Currently there is an effort to re-visit the Bike/Ped. Plan to update it in advance of the Master Planning process. I would support a review of the plan, because we should adapt it to include better arterial cycling infrastructure, most notably protected bike lanes on main arterial roadways. Protected bike lanes serve two purposes: 1) they reduce the width of the roadway, reducing traffic speeds, and 2) they provide a curbed, protected bike lane for cyclists to reduce bike/vehicle collisions. Where it is not feasible to create a protected bike lane, we can employ traffic calming measures to make it safer for everyone to share the road, most notably narrowing roadways to decrease speed. Other measures we should consider are increased use of speed islands and traffic medians, and refuge islands. All of these traffic calming measures not only reduce speeds, but they also provide safe spaces for pedestrians crossing streets. Increased tree planting and vegetation along busy roadways can also help curb traffic speeds while also improving the aesthetics of a neighborhood and providing shade to reduce ground temperatures in summer heat. In high traffic areas, we must consider more curb extensions and bulb outs to protect pedestrians on sidewalks and further slow traffic.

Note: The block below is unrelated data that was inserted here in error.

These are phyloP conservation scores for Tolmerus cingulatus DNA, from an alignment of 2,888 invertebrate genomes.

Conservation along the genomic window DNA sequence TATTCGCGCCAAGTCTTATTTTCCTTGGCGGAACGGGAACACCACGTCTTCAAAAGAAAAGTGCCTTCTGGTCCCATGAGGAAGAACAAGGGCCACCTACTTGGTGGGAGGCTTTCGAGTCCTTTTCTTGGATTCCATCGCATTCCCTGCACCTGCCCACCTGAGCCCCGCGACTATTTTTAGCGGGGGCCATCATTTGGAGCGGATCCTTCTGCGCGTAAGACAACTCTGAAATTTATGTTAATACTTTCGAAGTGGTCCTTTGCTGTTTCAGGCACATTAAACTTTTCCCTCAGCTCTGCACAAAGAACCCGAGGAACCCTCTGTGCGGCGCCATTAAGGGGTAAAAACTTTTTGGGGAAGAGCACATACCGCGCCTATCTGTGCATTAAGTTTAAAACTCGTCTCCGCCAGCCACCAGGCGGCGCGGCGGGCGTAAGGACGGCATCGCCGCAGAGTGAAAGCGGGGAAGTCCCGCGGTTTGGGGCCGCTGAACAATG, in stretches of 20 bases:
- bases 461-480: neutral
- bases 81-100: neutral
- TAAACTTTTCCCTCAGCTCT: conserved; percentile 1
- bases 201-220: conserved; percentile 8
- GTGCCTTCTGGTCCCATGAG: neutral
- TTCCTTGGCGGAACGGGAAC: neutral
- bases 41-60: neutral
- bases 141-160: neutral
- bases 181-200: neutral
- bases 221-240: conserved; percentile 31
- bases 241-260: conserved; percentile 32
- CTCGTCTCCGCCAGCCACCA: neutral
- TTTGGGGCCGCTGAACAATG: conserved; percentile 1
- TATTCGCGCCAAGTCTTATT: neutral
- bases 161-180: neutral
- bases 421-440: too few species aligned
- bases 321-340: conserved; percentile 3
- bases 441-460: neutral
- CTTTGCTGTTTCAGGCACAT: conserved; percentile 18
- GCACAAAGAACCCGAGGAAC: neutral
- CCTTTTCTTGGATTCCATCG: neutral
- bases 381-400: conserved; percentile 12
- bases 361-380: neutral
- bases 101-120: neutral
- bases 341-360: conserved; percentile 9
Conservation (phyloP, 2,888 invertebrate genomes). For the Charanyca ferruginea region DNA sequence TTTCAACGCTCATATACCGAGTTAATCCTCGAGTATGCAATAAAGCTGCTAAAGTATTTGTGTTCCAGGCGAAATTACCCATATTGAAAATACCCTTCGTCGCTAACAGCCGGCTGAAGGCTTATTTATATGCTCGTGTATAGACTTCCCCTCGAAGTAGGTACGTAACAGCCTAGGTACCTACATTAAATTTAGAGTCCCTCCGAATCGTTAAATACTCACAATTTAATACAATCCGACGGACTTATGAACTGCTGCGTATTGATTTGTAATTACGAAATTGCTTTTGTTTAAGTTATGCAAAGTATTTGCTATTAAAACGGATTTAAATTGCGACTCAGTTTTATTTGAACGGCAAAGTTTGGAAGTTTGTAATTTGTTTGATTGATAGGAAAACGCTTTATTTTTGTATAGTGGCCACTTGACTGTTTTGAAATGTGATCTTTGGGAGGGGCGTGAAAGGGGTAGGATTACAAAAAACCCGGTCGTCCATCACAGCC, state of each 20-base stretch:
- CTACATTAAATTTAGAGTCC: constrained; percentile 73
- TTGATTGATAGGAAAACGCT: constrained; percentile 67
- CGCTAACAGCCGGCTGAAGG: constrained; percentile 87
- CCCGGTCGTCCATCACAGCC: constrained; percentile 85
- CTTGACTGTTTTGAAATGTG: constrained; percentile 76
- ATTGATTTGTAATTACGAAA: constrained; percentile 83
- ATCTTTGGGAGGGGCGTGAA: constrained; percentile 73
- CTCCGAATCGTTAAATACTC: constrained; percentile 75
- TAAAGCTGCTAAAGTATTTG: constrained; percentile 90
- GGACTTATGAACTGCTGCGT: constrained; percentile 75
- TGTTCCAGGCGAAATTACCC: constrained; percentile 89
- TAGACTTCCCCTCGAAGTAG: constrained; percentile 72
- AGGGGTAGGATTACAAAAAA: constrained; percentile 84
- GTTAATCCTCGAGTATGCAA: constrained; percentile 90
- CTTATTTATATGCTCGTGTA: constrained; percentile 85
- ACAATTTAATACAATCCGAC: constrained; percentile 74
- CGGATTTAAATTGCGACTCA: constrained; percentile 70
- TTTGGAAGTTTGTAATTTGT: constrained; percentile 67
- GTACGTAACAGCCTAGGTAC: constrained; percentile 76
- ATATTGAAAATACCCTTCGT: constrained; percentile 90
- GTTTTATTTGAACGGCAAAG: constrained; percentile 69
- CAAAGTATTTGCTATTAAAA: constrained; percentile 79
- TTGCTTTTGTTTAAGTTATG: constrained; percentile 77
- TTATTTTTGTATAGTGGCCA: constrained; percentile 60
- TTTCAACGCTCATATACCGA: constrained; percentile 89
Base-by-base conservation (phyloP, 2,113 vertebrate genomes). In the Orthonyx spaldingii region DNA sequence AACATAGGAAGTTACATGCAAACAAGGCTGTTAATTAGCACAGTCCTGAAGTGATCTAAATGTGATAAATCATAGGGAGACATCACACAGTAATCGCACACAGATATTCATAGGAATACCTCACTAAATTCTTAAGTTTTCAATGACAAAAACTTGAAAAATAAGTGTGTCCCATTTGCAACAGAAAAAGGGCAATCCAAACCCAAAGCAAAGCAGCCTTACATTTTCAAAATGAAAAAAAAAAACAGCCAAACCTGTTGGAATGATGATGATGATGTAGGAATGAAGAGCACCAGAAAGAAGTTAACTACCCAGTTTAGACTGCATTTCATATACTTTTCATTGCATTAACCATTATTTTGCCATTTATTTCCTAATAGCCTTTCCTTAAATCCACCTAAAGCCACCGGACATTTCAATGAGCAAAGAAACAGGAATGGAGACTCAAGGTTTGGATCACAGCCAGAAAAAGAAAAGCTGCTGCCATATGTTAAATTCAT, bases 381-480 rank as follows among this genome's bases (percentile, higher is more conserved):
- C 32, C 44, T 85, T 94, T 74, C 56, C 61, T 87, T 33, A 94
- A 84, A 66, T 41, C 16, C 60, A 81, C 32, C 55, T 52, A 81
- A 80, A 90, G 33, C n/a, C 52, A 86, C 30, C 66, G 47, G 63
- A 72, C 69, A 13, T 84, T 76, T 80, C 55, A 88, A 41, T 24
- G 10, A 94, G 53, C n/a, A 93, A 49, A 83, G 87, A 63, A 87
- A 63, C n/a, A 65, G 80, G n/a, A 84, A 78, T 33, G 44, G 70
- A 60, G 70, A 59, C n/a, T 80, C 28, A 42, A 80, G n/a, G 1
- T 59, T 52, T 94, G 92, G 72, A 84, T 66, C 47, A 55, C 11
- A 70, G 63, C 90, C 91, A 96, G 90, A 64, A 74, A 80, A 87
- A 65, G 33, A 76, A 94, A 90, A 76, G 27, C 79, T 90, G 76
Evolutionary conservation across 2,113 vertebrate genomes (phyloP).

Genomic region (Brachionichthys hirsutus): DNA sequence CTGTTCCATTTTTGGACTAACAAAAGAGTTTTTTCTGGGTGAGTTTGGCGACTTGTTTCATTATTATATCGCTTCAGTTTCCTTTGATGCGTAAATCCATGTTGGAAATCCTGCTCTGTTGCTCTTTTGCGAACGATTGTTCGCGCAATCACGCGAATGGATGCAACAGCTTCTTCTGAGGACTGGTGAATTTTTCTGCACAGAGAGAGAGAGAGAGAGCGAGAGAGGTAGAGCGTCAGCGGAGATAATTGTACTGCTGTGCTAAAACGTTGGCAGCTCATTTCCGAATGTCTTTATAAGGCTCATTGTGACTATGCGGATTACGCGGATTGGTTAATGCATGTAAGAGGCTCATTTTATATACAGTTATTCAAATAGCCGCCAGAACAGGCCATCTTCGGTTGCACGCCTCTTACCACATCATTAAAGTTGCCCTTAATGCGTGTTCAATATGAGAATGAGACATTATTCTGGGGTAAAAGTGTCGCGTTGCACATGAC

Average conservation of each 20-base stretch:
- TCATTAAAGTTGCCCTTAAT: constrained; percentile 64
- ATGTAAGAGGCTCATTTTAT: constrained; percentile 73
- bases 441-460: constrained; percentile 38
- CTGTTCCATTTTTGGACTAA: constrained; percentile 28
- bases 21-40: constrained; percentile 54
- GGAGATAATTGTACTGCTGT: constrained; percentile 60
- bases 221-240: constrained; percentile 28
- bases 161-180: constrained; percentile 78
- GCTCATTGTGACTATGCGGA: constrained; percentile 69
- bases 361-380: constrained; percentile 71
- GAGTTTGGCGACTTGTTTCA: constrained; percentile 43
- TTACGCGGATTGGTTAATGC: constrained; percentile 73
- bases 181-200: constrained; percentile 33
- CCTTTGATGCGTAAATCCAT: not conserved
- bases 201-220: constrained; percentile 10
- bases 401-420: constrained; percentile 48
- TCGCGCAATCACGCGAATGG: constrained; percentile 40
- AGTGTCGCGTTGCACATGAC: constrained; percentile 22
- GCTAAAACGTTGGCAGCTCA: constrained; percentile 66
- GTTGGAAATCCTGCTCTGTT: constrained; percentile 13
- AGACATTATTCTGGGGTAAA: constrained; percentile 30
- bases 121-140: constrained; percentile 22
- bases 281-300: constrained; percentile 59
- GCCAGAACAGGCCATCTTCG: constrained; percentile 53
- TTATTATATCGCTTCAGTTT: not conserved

We should also provide better bike infrastructure in busy commercial zones such as better bike parking areas and bike lockers. Automobile parking should be prioritized for those with mobility challenges. If bikes are given parking priority over cars for parking in busy commercial areas, residents will be more likely to access those areas on a bicycle. 

Finally, we need to expand public transportation options within the City. Working with business leaders, COAST, and regional partners, we can find better ways to fund public transportation since the state has lagged in funding of public transportation. We also need to consider a public transportation loop around the city to provide an alternative to using cars within the City. There are federal infrastructure funds available now for public transportation investments. The City should be working with business partners to find a way to fund this type of transit to reduce dependency on cars in Portsmouth, and therefore reduce congestion on roadways